Ignoring things like aesthetics, personal taste, etc, it's more or less what you said:
you seem to be trading protection against pressure for protection against being thrown around
...but of course you can mitigate the loss of protection against being thrown around by packing strategically to fill the space and use soft items to protect fragile items (e.g. wrap clothes around things, wedge things in place, fill gaps).
Hard cases can bring a benefit when your luggage includes fragile / hollow items that would squish or crush in on themselves if weight is piled on them in a soft case. For example, I went with a hard case when transporting an unusually shaped musical instrument that didn't fit any proper purpose-designed touring-grade hard cases - but I've used soft cases (backpacks, sports holdalls, fabric wheeled cases) almost all other times, with normal luggage like clothes, books, bottles wrapped in clothes, etc.
Don't rely on hard shells alone, however - as people have said in comments, hard shell cases tend to be quite thin and flimsy and crack disappointingly often. I'd recommend taking additional precautions. For example, my fragile musical instrument was:
- Wrapped in clothes to reduce movement and protect it if it did rattle around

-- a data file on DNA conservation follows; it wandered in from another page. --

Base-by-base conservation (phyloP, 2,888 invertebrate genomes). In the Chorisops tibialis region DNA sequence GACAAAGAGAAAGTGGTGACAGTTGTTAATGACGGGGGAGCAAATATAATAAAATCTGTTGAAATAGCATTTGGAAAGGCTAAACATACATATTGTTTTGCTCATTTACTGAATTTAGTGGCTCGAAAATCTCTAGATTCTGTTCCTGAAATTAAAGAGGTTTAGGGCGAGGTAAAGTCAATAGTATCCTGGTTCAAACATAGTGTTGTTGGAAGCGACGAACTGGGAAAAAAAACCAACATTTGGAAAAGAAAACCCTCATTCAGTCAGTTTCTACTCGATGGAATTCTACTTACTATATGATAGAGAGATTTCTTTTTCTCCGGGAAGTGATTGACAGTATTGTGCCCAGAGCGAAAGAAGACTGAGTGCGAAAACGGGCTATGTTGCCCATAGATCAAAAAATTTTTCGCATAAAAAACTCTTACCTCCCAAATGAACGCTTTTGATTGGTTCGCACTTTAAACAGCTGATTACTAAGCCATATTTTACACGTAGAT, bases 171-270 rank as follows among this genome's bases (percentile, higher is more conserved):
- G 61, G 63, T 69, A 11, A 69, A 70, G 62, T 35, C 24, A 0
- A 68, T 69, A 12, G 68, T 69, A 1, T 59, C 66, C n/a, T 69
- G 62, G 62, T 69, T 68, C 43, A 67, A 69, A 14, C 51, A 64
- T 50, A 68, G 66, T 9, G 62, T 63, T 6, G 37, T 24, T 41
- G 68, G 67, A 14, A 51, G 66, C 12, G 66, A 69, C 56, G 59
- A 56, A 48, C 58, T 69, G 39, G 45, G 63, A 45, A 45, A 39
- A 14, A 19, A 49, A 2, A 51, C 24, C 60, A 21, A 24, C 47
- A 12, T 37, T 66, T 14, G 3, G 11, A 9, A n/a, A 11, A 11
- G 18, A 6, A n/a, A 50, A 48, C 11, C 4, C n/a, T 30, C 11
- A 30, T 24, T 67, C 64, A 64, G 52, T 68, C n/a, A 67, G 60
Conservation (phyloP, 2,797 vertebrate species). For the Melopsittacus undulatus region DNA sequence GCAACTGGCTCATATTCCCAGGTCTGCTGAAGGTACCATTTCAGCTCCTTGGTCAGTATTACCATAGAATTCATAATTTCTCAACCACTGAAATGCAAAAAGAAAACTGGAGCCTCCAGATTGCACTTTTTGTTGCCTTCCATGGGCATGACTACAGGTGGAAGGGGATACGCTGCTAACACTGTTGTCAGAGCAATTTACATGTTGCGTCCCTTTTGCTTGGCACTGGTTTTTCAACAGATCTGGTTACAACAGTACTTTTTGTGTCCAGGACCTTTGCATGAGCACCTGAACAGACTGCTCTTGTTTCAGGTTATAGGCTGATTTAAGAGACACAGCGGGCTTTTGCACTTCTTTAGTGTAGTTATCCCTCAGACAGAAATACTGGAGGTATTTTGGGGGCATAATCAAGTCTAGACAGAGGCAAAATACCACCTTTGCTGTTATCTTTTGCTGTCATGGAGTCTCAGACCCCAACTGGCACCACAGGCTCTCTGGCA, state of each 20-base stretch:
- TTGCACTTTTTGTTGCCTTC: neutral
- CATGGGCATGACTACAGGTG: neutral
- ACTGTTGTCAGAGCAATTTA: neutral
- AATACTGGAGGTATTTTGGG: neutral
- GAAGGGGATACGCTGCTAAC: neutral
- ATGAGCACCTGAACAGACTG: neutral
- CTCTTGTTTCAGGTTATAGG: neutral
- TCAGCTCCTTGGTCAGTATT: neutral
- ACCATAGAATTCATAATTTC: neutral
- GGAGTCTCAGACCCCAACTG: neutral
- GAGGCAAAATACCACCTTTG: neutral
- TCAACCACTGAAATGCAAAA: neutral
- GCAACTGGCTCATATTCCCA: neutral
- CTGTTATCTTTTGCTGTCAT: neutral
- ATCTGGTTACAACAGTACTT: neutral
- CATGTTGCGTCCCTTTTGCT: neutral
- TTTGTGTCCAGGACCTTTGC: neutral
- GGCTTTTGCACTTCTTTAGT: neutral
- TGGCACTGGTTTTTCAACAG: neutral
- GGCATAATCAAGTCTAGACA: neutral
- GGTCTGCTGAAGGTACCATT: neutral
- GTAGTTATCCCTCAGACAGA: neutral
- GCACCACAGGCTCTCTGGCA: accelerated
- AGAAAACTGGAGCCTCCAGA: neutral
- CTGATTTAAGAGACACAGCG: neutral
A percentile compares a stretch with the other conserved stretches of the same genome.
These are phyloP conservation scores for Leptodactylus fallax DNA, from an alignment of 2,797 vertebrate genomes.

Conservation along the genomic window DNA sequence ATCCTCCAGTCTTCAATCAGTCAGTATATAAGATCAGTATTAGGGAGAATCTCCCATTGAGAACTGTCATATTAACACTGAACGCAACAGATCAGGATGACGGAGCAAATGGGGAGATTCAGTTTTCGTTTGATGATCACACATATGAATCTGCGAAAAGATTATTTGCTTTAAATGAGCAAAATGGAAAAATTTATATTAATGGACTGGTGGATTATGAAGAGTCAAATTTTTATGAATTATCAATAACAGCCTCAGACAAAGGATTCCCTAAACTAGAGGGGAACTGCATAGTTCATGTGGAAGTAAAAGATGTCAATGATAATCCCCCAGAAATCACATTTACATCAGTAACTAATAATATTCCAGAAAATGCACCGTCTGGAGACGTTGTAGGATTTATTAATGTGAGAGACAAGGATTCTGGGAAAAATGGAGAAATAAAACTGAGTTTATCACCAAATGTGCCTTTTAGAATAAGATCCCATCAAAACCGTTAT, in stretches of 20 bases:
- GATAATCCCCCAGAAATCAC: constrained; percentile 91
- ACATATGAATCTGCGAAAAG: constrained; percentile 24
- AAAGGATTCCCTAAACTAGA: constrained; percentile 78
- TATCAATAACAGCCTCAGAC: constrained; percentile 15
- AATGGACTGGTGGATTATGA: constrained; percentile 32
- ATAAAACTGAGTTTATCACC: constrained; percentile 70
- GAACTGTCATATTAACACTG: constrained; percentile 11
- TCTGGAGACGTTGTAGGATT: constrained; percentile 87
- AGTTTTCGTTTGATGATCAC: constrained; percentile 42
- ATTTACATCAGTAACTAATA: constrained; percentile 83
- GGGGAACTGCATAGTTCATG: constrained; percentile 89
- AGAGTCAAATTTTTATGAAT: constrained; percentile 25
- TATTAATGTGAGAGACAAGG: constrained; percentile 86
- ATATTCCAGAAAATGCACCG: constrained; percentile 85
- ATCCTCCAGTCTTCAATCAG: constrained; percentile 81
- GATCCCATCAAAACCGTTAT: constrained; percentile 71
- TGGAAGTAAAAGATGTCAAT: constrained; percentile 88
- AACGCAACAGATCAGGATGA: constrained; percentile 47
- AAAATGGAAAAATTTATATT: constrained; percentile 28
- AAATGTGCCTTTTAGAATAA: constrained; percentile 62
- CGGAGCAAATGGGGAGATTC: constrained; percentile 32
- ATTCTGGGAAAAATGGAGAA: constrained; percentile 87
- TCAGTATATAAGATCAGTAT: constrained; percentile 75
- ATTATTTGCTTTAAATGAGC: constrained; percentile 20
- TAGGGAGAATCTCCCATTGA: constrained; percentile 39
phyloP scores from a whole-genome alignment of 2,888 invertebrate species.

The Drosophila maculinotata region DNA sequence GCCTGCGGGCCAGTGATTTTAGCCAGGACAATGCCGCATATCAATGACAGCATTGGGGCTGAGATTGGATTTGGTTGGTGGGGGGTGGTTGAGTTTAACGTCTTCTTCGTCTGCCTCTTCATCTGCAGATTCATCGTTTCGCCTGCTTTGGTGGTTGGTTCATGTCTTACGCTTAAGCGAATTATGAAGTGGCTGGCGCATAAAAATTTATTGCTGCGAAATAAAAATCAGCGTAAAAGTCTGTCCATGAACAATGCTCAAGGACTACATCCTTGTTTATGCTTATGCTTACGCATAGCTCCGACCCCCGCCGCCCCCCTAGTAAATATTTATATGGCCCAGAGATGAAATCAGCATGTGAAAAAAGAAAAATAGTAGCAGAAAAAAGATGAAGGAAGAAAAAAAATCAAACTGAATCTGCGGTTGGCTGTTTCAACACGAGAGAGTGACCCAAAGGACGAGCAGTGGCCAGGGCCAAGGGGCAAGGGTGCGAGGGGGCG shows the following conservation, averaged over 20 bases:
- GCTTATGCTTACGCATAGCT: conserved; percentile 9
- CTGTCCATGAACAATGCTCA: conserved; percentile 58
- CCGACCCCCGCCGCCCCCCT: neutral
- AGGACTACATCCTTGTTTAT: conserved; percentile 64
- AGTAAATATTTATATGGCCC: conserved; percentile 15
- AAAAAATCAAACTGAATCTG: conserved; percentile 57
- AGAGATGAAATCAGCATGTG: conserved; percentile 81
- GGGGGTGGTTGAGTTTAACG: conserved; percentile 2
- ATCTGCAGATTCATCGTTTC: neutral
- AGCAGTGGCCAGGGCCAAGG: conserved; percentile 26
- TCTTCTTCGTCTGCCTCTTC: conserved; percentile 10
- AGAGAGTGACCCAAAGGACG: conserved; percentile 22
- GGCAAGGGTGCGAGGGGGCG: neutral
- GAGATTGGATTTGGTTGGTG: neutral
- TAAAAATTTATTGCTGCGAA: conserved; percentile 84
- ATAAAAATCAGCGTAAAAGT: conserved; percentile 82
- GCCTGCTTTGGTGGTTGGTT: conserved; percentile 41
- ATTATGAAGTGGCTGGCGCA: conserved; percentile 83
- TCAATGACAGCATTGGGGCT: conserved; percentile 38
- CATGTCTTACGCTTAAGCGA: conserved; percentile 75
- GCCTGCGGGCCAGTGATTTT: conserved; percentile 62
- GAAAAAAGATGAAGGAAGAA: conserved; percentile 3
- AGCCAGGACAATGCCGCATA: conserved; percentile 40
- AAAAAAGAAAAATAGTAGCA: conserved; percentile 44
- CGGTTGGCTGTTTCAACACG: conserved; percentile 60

- Filling a quite sturdy cardboard box
- With other hard items strategically placed around it to act like struts, plus more clothes to stop the carboard box rattling in the case
- Inside a hard shell case
- Which was stuffed sufficiently full that the shell sides didn't bend or buckle more than a little when weight was put on them (I tested)
- Which I think as a final precaution I then wrapped with that plastic wrapping stuff at the airport (probably doubling the thickness of the flimsy outer shell!)
All together, it worked very well. To be honest, with all of that it may well have been okay in a soft case too... but the hard shell probably helped as one factor among many.
As for waterproofing, there may be a small benefit, but only a small one. One time I wished I had a bag with waterproof sides after a trip in an unexpectedly waterlogged canoe in unexpectedly choppy water, but even then, it was only the outer clothes that were slightly damp. It'd need to be virtually submerged in water for it to soak through layers of clothes in a tightly packed soft case, and most shell cases can let water in at the zip. If waterproofing is a major concern, a better solution is to use dry bags inside whatever case you use, or do the thing where you wrap the case in plastic at the airport.
Under normal circumstances, soft cases are probably slightly preferable because they're easier to pad out and less likely to be seriously/irreparably damaged (e.g. it's easier to fix or patch a tear or stretched seam than a hard case that cracked after falling).